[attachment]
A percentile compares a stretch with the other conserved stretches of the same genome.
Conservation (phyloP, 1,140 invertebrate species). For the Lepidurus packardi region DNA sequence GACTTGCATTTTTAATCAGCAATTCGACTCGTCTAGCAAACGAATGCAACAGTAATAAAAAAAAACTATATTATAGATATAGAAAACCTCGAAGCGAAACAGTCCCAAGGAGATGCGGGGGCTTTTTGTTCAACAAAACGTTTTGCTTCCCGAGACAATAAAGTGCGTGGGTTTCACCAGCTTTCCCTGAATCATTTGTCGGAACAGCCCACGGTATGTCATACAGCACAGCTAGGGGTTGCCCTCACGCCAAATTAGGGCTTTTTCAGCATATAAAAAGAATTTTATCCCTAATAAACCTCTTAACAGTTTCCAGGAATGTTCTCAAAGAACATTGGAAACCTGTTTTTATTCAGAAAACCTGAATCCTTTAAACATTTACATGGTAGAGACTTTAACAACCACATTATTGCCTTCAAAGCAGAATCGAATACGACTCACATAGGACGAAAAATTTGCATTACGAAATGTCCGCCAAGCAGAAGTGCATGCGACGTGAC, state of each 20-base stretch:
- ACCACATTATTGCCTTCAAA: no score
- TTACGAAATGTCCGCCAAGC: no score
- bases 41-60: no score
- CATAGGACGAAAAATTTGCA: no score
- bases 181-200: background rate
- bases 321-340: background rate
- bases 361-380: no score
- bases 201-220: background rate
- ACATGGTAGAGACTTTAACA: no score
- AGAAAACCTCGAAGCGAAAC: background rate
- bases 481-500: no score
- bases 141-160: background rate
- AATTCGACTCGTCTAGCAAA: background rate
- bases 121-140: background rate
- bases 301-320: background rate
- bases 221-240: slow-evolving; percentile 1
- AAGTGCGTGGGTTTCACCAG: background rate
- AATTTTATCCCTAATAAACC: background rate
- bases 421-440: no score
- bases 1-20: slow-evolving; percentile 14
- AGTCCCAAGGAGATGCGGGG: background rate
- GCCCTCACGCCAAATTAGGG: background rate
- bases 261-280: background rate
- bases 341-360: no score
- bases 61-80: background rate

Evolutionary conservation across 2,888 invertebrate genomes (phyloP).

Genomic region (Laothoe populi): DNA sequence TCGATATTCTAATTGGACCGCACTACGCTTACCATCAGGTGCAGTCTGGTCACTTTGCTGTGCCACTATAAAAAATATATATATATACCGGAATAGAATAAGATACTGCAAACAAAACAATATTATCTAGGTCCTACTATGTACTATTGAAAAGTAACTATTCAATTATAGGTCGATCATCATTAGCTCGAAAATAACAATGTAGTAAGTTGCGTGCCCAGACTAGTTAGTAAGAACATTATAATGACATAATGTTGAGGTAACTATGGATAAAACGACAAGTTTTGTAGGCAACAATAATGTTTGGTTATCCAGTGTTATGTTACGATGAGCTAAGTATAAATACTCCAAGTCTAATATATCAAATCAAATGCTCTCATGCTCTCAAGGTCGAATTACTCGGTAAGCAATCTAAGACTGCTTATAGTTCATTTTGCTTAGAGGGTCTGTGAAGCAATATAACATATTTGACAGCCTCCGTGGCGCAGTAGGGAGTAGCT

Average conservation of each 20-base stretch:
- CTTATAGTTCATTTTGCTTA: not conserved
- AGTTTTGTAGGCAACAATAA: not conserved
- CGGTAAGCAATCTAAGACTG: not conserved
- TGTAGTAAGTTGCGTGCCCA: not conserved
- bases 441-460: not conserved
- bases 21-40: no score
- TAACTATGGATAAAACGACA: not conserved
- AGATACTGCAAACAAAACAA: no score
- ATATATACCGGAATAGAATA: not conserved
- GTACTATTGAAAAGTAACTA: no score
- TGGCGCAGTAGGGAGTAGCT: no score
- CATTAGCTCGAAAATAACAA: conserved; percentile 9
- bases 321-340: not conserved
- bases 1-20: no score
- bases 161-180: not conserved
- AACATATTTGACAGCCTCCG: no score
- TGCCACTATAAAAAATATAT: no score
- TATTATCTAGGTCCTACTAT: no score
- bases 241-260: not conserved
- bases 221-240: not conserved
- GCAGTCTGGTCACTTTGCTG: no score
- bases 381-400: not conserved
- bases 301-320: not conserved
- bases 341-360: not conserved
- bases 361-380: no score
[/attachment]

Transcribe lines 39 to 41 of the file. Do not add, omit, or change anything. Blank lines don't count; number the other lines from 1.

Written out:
- ATATATACCGGAATAGAATA: not conserved
- GTACTATTGAAAAGTAACTA: no score
- TGGCGCAGTAGGGAGTAGCT: no score